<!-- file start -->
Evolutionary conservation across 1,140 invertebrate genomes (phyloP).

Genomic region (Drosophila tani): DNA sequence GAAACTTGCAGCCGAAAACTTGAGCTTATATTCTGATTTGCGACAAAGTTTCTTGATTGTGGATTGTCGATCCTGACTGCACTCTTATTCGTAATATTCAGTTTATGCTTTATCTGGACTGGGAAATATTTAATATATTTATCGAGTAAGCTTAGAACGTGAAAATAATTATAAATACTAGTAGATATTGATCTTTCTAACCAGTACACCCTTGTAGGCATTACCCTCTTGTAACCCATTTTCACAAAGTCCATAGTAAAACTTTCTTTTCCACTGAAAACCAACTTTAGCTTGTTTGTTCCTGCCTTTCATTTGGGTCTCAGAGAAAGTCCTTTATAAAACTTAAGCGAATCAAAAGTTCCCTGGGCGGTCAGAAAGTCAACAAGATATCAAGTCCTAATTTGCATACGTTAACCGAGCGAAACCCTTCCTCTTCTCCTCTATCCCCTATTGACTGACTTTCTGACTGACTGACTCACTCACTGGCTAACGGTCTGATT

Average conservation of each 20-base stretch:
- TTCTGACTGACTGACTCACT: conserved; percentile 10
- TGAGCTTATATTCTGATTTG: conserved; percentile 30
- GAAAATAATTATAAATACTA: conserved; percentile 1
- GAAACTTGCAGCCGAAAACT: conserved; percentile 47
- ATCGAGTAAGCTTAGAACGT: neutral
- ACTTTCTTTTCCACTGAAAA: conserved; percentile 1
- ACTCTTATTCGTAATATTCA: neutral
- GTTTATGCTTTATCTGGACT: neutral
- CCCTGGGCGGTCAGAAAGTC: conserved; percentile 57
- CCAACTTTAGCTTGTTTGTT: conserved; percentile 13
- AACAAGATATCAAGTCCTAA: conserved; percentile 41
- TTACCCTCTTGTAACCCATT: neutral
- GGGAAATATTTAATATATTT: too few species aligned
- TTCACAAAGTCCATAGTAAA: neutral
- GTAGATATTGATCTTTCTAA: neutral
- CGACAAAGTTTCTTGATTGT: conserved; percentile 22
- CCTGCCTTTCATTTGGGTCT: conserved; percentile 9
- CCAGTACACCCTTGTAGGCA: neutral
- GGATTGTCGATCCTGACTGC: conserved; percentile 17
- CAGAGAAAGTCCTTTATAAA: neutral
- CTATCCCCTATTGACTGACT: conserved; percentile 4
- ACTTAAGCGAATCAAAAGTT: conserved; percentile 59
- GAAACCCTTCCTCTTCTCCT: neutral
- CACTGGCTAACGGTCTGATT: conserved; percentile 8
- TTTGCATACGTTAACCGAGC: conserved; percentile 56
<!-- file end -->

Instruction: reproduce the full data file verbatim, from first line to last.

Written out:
Evolutionary conservation across 1,140 invertebrate genomes (phyloP).

Genomic region (Drosophila tani): DNA sequence GAAACTTGCAGCCGAAAACTTGAGCTTATATTCTGATTTGCGACAAAGTTTCTTGATTGTGGATTGTCGATCCTGACTGCACTCTTATTCGTAATATTCAGTTTATGCTTTATCTGGACTGGGAAATATTTAATATATTTATCGAGTAAGCTTAGAACGTGAAAATAATTATAAATACTAGTAGATATTGATCTTTCTAACCAGTACACCCTTGTAGGCATTACCCTCTTGTAACCCATTTTCACAAAGTCCATAGTAAAACTTTCTTTTCCACTGAAAACCAACTTTAGCTTGTTTGTTCCTGCCTTTCATTTGGGTCTCAGAGAAAGTCCTTTATAAAACTTAAGCGAATCAAAAGTTCCCTGGGCGGTCAGAAAGTCAACAAGATATCAAGTCCTAATTTGCATACGTTAACCGAGCGAAACCCTTCCTCTTCTCCTCTATCCCCTATTGACTGACTTTCTGACTGACTGACTCACTCACTGGCTAACGGTCTGATT

Average conservation of each 20-base stretch:
- TTCTGACTGACTGACTCACT: conserved; percentile 10
- TGAGCTTATATTCTGATTTG: conserved; percentile 30
- GAAAATAATTATAAATACTA: conserved; percentile 1
- GAAACTTGCAGCCGAAAACT: conserved; percentile 47
- ATCGAGTAAGCTTAGAACGT: neutral
- ACTTTCTTTTCCACTGAAAA: conserved; percentile 1
- ACTCTTATTCGTAATATTCA: neutral
- GTTTATGCTTTATCTGGACT: neutral
- CCCTGGGCGGTCAGAAAGTC: conserved; percentile 57
- CCAACTTTAGCTTGTTTGTT: conserved; percentile 13
- AACAAGATATCAAGTCCTAA: conserved; percentile 41
- TTACCCTCTTGTAACCCATT: neutral
- GGGAAATATTTAATATATTT: too few species aligned
- TTCACAAAGTCCATAGTAAA: neutral
- GTAGATATTGATCTTTCTAA: neutral
- CGACAAAGTTTCTTGATTGT: conserved; percentile 22
- CCTGCCTTTCATTTGGGTCT: conserved; percentile 9
- CCAGTACACCCTTGTAGGCA: neutral
- GGATTGTCGATCCTGACTGC: conserved; percentile 17
- CAGAGAAAGTCCTTTATAAA: neutral
- CTATCCCCTATTGACTGACT: conserved; percentile 4
- ACTTAAGCGAATCAAAAGTT: conserved; percentile 59
- GAAACCCTTCCTCTTCTCCT: neutral
- CACTGGCTAACGGTCTGATT: conserved; percentile 8
- TTTGCATACGTTAACCGAGC: conserved; percentile 56